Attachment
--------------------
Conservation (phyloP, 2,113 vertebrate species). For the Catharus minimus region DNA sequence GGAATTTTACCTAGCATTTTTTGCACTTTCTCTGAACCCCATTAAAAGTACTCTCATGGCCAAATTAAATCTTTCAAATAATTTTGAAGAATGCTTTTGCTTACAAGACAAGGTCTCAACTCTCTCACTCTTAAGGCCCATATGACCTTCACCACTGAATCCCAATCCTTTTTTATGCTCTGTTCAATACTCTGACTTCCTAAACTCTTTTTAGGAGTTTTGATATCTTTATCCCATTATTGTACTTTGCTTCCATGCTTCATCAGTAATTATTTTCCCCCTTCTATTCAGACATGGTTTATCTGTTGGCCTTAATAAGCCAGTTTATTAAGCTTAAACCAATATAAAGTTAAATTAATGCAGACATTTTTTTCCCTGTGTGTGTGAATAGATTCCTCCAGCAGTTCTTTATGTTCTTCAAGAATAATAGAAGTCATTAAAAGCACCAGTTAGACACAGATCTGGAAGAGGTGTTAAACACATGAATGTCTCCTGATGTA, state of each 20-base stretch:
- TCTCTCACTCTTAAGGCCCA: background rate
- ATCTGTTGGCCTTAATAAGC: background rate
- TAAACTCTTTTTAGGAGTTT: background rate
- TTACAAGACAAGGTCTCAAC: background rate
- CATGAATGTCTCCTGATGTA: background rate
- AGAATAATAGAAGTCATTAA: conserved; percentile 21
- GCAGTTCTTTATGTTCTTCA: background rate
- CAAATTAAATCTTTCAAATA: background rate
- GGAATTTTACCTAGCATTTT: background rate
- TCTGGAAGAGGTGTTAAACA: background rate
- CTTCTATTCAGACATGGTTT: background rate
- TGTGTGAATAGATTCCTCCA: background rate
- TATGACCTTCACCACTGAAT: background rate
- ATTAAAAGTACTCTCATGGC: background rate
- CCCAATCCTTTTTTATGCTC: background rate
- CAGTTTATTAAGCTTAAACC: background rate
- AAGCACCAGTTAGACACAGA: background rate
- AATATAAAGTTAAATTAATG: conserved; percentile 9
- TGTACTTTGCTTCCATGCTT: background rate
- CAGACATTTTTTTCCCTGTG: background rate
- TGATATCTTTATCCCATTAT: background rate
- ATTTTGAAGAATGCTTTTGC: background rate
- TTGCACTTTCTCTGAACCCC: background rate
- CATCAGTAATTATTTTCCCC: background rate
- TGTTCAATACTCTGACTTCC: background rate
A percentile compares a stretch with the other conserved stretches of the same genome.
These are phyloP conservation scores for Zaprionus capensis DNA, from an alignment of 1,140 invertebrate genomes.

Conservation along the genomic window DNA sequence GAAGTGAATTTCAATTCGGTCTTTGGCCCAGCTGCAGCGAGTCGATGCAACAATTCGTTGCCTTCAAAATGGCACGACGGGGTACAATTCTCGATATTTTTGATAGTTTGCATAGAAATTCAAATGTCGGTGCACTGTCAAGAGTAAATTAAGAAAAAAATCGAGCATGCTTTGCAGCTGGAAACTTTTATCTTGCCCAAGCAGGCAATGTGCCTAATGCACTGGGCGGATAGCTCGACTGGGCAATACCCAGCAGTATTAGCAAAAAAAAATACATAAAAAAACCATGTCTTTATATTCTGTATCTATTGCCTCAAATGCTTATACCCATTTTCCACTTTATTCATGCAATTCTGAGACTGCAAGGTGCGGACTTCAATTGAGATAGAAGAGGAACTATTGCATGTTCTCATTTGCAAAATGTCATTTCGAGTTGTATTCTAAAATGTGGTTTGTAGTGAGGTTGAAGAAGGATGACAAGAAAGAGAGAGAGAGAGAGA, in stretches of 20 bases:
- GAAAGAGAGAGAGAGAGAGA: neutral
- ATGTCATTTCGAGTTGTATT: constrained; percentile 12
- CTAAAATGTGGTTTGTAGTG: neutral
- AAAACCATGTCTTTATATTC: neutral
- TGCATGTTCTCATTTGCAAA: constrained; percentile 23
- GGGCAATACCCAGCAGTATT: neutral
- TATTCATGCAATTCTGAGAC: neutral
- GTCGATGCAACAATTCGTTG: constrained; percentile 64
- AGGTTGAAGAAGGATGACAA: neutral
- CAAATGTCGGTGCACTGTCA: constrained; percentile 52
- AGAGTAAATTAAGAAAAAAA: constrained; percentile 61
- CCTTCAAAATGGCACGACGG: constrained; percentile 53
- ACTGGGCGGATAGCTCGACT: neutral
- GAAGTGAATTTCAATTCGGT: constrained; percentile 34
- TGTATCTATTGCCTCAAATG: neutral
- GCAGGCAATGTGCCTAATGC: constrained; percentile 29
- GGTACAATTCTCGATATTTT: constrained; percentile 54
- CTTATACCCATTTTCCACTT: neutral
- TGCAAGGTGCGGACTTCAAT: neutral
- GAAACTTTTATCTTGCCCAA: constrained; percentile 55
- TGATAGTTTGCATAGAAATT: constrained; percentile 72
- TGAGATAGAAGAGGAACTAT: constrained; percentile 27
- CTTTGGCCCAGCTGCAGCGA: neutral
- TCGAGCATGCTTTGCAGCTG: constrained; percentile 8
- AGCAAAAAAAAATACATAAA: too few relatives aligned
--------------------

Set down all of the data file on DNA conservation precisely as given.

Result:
Conservation (phyloP, 2,113 vertebrate species). For the Catharus minimus region DNA sequence GGAATTTTACCTAGCATTTTTTGCACTTTCTCTGAACCCCATTAAAAGTACTCTCATGGCCAAATTAAATCTTTCAAATAATTTTGAAGAATGCTTTTGCTTACAAGACAAGGTCTCAACTCTCTCACTCTTAAGGCCCATATGACCTTCACCACTGAATCCCAATCCTTTTTTATGCTCTGTTCAATACTCTGACTTCCTAAACTCTTTTTAGGAGTTTTGATATCTTTATCCCATTATTGTACTTTGCTTCCATGCTTCATCAGTAATTATTTTCCCCCTTCTATTCAGACATGGTTTATCTGTTGGCCTTAATAAGCCAGTTTATTAAGCTTAAACCAATATAAAGTTAAATTAATGCAGACATTTTTTTCCCTGTGTGTGTGAATAGATTCCTCCAGCAGTTCTTTATGTTCTTCAAGAATAATAGAAGTCATTAAAAGCACCAGTTAGACACAGATCTGGAAGAGGTGTTAAACACATGAATGTCTCCTGATGTA, state of each 20-base stretch:
- TCTCTCACTCTTAAGGCCCA: background rate
- ATCTGTTGGCCTTAATAAGC: background rate
- TAAACTCTTTTTAGGAGTTT: background rate
- TTACAAGACAAGGTCTCAAC: background rate
- CATGAATGTCTCCTGATGTA: background rate
- AGAATAATAGAAGTCATTAA: conserved; percentile 21
- GCAGTTCTTTATGTTCTTCA: background rate
- CAAATTAAATCTTTCAAATA: background rate
- GGAATTTTACCTAGCATTTT: background rate
- TCTGGAAGAGGTGTTAAACA: background rate
- CTTCTATTCAGACATGGTTT: background rate
- TGTGTGAATAGATTCCTCCA: background rate
- TATGACCTTCACCACTGAAT: background rate
- ATTAAAAGTACTCTCATGGC: background rate
- CCCAATCCTTTTTTATGCTC: background rate
- CAGTTTATTAAGCTTAAACC: background rate
- AAGCACCAGTTAGACACAGA: background rate
- AATATAAAGTTAAATTAATG: conserved; percentile 9
- TGTACTTTGCTTCCATGCTT: background rate
- CAGACATTTTTTTCCCTGTG: background rate
- TGATATCTTTATCCCATTAT: background rate
- ATTTTGAAGAATGCTTTTGC: background rate
- TTGCACTTTCTCTGAACCCC: background rate
- CATCAGTAATTATTTTCCCC: background rate
- TGTTCAATACTCTGACTTCC: background rate
A percentile compares a stretch with the other conserved stretches of the same genome.
These are phyloP conservation scores for Zaprionus capensis DNA, from an alignment of 1,140 invertebrate genomes.

Conservation along the genomic window DNA sequence GAAGTGAATTTCAATTCGGTCTTTGGCCCAGCTGCAGCGAGTCGATGCAACAATTCGTTGCCTTCAAAATGGCACGACGGGGTACAATTCTCGATATTTTTGATAGTTTGCATAGAAATTCAAATGTCGGTGCACTGTCAAGAGTAAATTAAGAAAAAAATCGAGCATGCTTTGCAGCTGGAAACTTTTATCTTGCCCAAGCAGGCAATGTGCCTAATGCACTGGGCGGATAGCTCGACTGGGCAATACCCAGCAGTATTAGCAAAAAAAAATACATAAAAAAACCATGTCTTTATATTCTGTATCTATTGCCTCAAATGCTTATACCCATTTTCCACTTTATTCATGCAATTCTGAGACTGCAAGGTGCGGACTTCAATTGAGATAGAAGAGGAACTATTGCATGTTCTCATTTGCAAAATGTCATTTCGAGTTGTATTCTAAAATGTGGTTTGTAGTGAGGTTGAAGAAGGATGACAAGAAAGAGAGAGAGAGAGAGA, in stretches of 20 bases:
- GAAAGAGAGAGAGAGAGAGA: neutral
- ATGTCATTTCGAGTTGTATT: constrained; percentile 12
- CTAAAATGTGGTTTGTAGTG: neutral
- AAAACCATGTCTTTATATTC: neutral
- TGCATGTTCTCATTTGCAAA: constrained; percentile 23
- GGGCAATACCCAGCAGTATT: neutral
- TATTCATGCAATTCTGAGAC: neutral
- GTCGATGCAACAATTCGTTG: constrained; percentile 64
- AGGTTGAAGAAGGATGACAA: neutral
- CAAATGTCGGTGCACTGTCA: constrained; percentile 52
- AGAGTAAATTAAGAAAAAAA: constrained; percentile 61
- CCTTCAAAATGGCACGACGG: constrained; percentile 53
- ACTGGGCGGATAGCTCGACT: neutral
- GAAGTGAATTTCAATTCGGT: constrained; percentile 34
- TGTATCTATTGCCTCAAATG: neutral
- GCAGGCAATGTGCCTAATGC: constrained; percentile 29
- GGTACAATTCTCGATATTTT: constrained; percentile 54
- CTTATACCCATTTTCCACTT: neutral
- TGCAAGGTGCGGACTTCAAT: neutral
- GAAACTTTTATCTTGCCCAA: constrained; percentile 55
- TGATAGTTTGCATAGAAATT: constrained; percentile 72
- TGAGATAGAAGAGGAACTAT: constrained; percentile 27
- CTTTGGCCCAGCTGCAGCGA: neutral
- TCGAGCATGCTTTGCAGCTG: constrained; percentile 8
- AGCAAAAAAAAATACATAAA: too few relatives aligned